a spiral of "1 v there would be eight layers of screen thr ghout the length of the: wrap except in the eight inches at each end, which would be on imperforate pipe.

It will also be seen that as the size of the mesh openings increases toward the unbound edge of the strip, which lies adjacent the pipe, the area 5 of the openings through the completed wrap increases from the outside inwardly, an arrangement which has the strongest possible tendency toward stopping sand and other particles on the outer surface of the wrapping rather than within 10 particularly in running into the hole. it is de- 20' sirable to weld or braze a plurality of longitudinal metal strips over the wrap, a portion of one such strip being indicated at 55.

As a further protection against damage to the wire mesh in transit, I prefer to coat and% saturate the wrapping with melted asphalt. This material should be 'of a reasonably hard and tough consistency at atmospheric temperature and should have a flow point not higher than the temperature at the bottom of the well in 30 which the liner is tobe placed in order that the asphalt may be displaced and washed away from the wire mesh by the oil produced by the well.

I claim as my invention:

1. A screen wrapped strainer for oil and water '35 wells, comprising: a perforated pipe and a helical wrapping of wire mesh screen thereon; one edge of said screen being reinforced with a heavy wire and the other edge being unbound, said screen being arranged in a plurality of overlapping 40 layers with the reinforcing wire on the outside.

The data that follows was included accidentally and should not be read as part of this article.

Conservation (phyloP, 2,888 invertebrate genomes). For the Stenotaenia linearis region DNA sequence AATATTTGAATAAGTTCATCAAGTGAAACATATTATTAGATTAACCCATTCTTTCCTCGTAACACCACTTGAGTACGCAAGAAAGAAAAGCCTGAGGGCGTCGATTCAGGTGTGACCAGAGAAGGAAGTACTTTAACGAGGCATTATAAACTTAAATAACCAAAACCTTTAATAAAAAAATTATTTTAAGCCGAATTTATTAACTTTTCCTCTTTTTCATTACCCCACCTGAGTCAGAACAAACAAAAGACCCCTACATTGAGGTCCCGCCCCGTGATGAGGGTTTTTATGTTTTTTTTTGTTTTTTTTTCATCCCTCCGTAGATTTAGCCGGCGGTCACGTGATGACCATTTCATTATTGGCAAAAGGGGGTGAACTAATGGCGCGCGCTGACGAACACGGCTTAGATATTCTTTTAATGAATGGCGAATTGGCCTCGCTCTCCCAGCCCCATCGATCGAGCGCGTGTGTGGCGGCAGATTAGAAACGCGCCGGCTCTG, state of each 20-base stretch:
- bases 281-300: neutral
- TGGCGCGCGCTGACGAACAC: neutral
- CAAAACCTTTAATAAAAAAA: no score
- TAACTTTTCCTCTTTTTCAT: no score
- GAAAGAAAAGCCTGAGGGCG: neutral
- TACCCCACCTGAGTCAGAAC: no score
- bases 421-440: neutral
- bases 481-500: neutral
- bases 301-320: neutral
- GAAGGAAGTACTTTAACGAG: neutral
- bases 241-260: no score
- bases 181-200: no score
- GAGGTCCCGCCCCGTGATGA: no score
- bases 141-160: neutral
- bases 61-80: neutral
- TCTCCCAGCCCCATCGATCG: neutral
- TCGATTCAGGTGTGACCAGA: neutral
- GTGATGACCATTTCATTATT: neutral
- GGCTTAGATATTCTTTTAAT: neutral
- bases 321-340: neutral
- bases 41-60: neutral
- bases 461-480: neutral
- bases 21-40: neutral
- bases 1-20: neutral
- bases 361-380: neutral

2. A strainer substantially-as and for the 'purpose set forth in claim n which the strip of screen constituting sa apping has its warp wires spaced progressively-farther apart in a direction away from said reinforcing'wire.

3. A strainer. substantially as and for .,the purpose-set forthi'n claim 1, in which theg spacing of the warp wires adjacent the reinforcing -.wii;e. ;is equal to the spacing-'ofthe weft wires and 'the spacing of said warp Wires adjacent the edge is substantially greater than saidweft spake I I a; 'T; 1 f4. A screen wrapped strainer-foroil and water" wells, comprising: ajper'forated pipeiand a strip wires adjacent said outer edge.

5. A screen wrapped strainer for oil and water wells, comprising: a perforated pipe and a strip of wire screen wrapped thereonhelically in a plurality of overlapping layers, said strip of screen having' those warp wires near the outer edge spaced substantially the same distance apart as the weft wires are spaced and having those warp wires toward the inner edge spaced a reater distance apart.


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U.S. Classification166/230, 166/233
International ClassificationE21B43/08, E21B43/02
Cooperative ClassificationE21B43/084, E21B43/086, E21B43/088
European ClassificationE21B43/08S, E21B43/08R, E21B43/08W